That’s what the energy situation in Europe currently looks like, and what we’ll be discussing here in Florida over the next several days. I’ll fill you in on any developments as soon as I can…

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  1. Robert in Vancouver
    August 2nd, 2016 at 15:18 | #1

    While gov’ts practice the new religion called ‘Save The Planet’ at great expense to ordinary folks, opportunists like Al Gore and his business partners at Goldman Sachs are making billions by selling phony carbon credits and other global warming scams. The net result is a few insiders at the top are getting rich while everyone else is getting poorer, and the planet will be just fine no matter what gov’ts and Al Gore do.

  2. Malcolm Rawlingson
    August 6th, 2016 at 13:11 | #2

    I 100% agree with you Robert. The “save the Planet” mantra pumped out by Ms Merkel in Germany and Gore i8n the USA is the biggest farce on the planet bar none. While making bare faced lies about reducing carbon emissions Germany is pumping out MORE CO2 than ever before and building large dirty coal burning power plants (in EAST Germany I might add) to counteract the loss of power from nuclear and the built in intermittency of so called rene3wables.
    It is a massive heist.

    August 6th, 2016 at 16:01 | #3


  4. Bob Schubring
    August 6th, 2016 at 20:09 | #4

    The main flaw in the global climate puzzle, is that it’s been made too complex. That complexity got used to justify a great deal of central planning, which led to nothing being done.

    So let’s re-state the climate issue in the simplest possible terms.

    1. For some unproven reason, sea levels are rising.
    2. If that trend continues, large tracts of land will submerge.
    3. There is no consensus on how the sea level connects to human energy production, but there are many theories that contradict each other.
    4. There IS consensus, on where the water must come from, to cause the observed changes in sea level.
    5. We should attempt a simpler solution, based on (4), if one is possible.

    Starting from that premise, the planetary water supply exists in oceans and on land. If the level of the ocean is rising by a few millimeters, then the level of water on land, must be going down.

    Where is there water on land, that could be going down?

    Two places.


    And Antarctica.

    The Antarctic and Greenland land masses are covered with ice, nearly two miles thick. Volcanic activity exists nearby.

    Could a future volcanic eruption, cause a sudden rise in the world’s oceans, if it broke a big piece of ice off of Greenland or Antarctica, and the ice fell two miles into the ocean to make the biggest iceberg humans have ever seen?

    Absolutely this is possible.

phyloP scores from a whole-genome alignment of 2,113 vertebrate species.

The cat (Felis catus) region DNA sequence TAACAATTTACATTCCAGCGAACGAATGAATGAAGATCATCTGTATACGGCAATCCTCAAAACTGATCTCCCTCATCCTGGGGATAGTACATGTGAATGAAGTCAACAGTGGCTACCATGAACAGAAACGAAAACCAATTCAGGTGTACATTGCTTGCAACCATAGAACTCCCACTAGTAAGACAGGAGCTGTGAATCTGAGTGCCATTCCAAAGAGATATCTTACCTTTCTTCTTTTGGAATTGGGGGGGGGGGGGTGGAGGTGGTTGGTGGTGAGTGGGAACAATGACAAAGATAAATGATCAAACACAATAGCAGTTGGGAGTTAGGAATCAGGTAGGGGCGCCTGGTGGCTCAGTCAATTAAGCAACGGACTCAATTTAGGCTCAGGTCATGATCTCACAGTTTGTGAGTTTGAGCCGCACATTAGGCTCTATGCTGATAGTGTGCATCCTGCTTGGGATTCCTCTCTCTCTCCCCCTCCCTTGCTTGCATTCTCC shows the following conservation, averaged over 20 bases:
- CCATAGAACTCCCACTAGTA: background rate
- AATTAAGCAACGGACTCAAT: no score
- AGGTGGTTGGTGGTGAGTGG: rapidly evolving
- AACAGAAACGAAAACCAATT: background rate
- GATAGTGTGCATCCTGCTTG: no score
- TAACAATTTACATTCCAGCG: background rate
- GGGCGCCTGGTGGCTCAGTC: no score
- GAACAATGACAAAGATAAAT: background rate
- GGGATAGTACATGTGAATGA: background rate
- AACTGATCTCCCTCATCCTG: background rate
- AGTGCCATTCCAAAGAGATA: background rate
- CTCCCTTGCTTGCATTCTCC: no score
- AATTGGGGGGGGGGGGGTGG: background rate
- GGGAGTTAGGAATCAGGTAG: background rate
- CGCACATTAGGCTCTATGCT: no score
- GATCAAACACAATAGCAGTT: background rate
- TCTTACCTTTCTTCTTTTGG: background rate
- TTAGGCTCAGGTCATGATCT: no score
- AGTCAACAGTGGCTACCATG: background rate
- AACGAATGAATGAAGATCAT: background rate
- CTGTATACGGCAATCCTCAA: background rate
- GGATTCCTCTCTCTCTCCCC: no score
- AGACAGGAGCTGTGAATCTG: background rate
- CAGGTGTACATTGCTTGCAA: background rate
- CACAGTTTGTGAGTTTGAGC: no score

It may be happening slowly, as we watch.

    Does human energy production and carbon use, affect volcanoes? Not in the slightest.

    This means that we could spend the entire GDP of Planet Earth, crafting tricks to reduce our carbon output…and the volcanic disaster that raises sea levels and inundates coastlines, would happen anyway.

    What’s needed, is a better way to control sea levels.

    One method that should be explored, is to construct a set of pumping stations around the seacoast of Antarctica, to operate through the South Polar winter from March through September, and raise desalinated sea water two miles to the top of the Antarctic glacier. During the winter, the top of the glacier becomes very cold. Heat radiates off into outer space, dropping the temperature to -100 degrees F. If we allow for the wildest assumptions implied by present climate-change models, Earth’s average temperature might rise by 5 to 10 degrees.

    A 10-degree rise, would warm up the Antarctic winter, from -100, all the way to -90.

    At ninety below zero, it will still be plenty cold for any water pumped atop the Antarctic glacier, to freeze solid.

    Stacking that ice atop Antarctica, stops the ocean from rising.

    It would also cost far less, than it will cost to stop all carbon emissions.

  5. Rob Gregory, Sr
    August 9th, 2016 at 12:02 | #5

    I would like to add a comment on what Bob was trying to get. Why not go “Hydro-fuel”? reduce the foot print on renewable energy and global warming,
    clean air emmissions. We have the technology but choose not to use it. Afraid the big oil company will put up a fight. bla, bla. Just do it.
    I have a few great ideas on electric cars but lack the funding to put it to the test. I have in past tried to get grants and funding with no luck. I currently looking in the private sector to find funding. If more funding was available for guys like me we might come up with a. better mouse trap.
    thanks Rob

  6. Tom Blasingame
    August 26th, 2016 at 22:19 | #6

    Same story here… Thirty years designing and developing steam-electric
    locomotives and rail mobile steam-electric generating units, but unable
    to get funding to build and test prototypes.

    Here’s how we would propose to solve the greenhouse gas and global warming problems:

    The problem is not the coal, it is the air used for combustion.
    It consists of 20% Oxygen and 79% Nitrogen, which will not burn and
    remains to form NOx. We start the fire with “normal air”, then
    switch over to “Synthetic Air(tm)”, which consists of 80% Oxygen
    and 17% hydrogen. Because we have four times the usual amount of
    Oxygen, we can reduce the amount to 25% and have the same Oxygen
    supply. This eliminates the NOx.

    We specify that the coal not have any sulfur content; that gets rid
    of the SOx.

    Using a 3-pass boiler, we take the combustion gases to the smokebox,
    and combine the CO2 with the “Synthetic Air(tm)” to create Syngas
    which we take back to the firebox and combust as a secondary fuel.

    The final pass takes the combustion gases back to the smokebox,
    and pass them through feedwater heaters (heat exchangers) to extract
    all of the “paid for” heat and cool the exhaust.

    Using this combustion system, we can meet all of the EPA Tier 4
    emissions regulations and the Kyoto Treaty protocols… and operate
    at 10% of the cost of Diesel fuel or LNG.

    From the above article, it appears we should be talking to the people
    in Germany.

  7. folti baffi penipu
    September 5th, 2016 at 05:14 | #7

    Can you tell us more about this? I’d like to find out
    some additional information.